Latest Post

Radhika Merchant beams in new photos with Anant Ambani before the wedding: “Out of this world” | Trends Truck driver’s body pulled from cab in front of “live audience” days after his death

Top line

Hunter Biden was found guilty on Tuesday in Delaware on all three counts of illegally purchasing a firearm while under the influence of drugs in 2018. He still faces a trial on nine tax offenses, which is scheduled to begin in early September.

Key data

A jury convicted Hunter Biden, who pleaded not guilty to the charges, of lying on a federal firearms permit, lying to a federally licensed gun dealer and illegally possessing a firearm in 2018, at a time when he admitted to being addicted to drugs.

The president’s son was also charged with nine counts of tax offenses – three felonies and six misdemeanors – in December, but he pleaded not guilty the following month.

The indictment, filed by the office of Special Counsel David Weiss, accuses him of participating in a multi-year conspiracy to avoid paying more than $1.4 million in taxes between 2016 and 2019, spending millions “on an extravagant lifestyle instead of paying his tax bills” and circumventing his company, Owasco,’s payroll and tax withholding procedures by withdrawing millions.

The indictment also accuses him of “willfully failing” to pay his taxes on time for 2016, 2017, 2018 and 2019 and of failing to pay overdue and outstanding taxes for 2015 in 2018.

According to the indictment, Hunter Biden also “willfully failed” to file his 2017 and 2018 tax returns on time and made false business deductions on his 2018 tax return in order to “evade tax assessment and thereby reduce the substantial tax liability he incurred as of February 2020.”

What you should pay attention to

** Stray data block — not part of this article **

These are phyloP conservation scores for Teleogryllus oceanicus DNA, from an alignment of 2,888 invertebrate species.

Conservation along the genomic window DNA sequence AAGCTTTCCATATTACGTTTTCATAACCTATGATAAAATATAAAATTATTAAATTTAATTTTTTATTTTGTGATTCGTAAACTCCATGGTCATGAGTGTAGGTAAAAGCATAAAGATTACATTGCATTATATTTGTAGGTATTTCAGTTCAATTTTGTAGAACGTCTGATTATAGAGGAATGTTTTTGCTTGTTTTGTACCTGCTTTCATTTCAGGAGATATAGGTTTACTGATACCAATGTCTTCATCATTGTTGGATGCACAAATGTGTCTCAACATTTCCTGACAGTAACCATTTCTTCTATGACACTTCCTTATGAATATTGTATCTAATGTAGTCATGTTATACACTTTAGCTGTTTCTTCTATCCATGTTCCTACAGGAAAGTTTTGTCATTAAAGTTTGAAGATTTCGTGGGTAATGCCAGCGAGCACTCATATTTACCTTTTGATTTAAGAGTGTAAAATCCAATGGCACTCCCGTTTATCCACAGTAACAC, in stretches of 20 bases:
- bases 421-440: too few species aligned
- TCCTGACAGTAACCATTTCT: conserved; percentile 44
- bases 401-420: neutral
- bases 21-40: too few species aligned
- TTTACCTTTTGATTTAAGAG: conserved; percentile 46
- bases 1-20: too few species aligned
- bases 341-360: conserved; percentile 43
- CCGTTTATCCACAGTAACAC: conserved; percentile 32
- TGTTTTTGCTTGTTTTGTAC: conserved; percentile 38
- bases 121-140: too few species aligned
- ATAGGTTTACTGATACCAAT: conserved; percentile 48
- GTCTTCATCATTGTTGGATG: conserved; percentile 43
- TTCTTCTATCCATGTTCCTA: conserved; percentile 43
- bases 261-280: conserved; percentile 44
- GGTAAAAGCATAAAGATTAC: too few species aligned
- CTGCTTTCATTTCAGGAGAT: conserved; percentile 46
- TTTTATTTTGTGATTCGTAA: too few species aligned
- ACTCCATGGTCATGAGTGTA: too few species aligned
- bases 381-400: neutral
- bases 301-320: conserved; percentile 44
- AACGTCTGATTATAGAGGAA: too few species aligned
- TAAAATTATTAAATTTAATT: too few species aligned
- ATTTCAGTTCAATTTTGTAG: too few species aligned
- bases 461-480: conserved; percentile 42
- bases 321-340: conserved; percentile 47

Hunter Biden’s trial for tax crimes is scheduled to begin on September 5. It was originally scheduled for June 20, but in late May a judge granted a request to postpone the proceedings.

Big number

More than $7 million. That is how much Hunter Biden is said to have received in “total gross income” between 2016 and October 15, 2020, according to his December indictment.


President Biden told ABC News on Thursday that he would not pardon his son if he were convicted of the gun offense.

Important background

The Internal Revenue Service (IRS) opened a federal tax investigation into Hunter Biden in 2018, which he confirmed in December 2020. The president’s son had struck a deal with prosecutors last June that would have seen him plead guilty to two federal misdemeanors, but the deal fell through in July. The deal fell through after prosecutors suggested Hunter Biden could face additional charges amid the ongoing investigation. The failed deal also would have allowed him to avoid the weapons charge if he had entered a diversion program, but he was ultimately charged with those charges last September. The two tax offenses he was charged with as part of the deal were dismissed in August, and he was indicted on the new charges in December. The trial on the weapons charge began on June 3.

Further information

Hunter Biden found guilty on all counts in federal gun trial (Forbes)

Biden rules out pardoning his son Hunter if he is convicted in gun trial, says president (Forbes)

Timeline: Hunter Biden under legal and political scrutiny (ABC News)

Tax penalties against Hunter Biden dropped – for now (NBC News)

Why Hunter Biden’s legal problems are also problematic for his father (Bloomberg)

Leave a Reply

Your email address will not be published. Required fields are marked *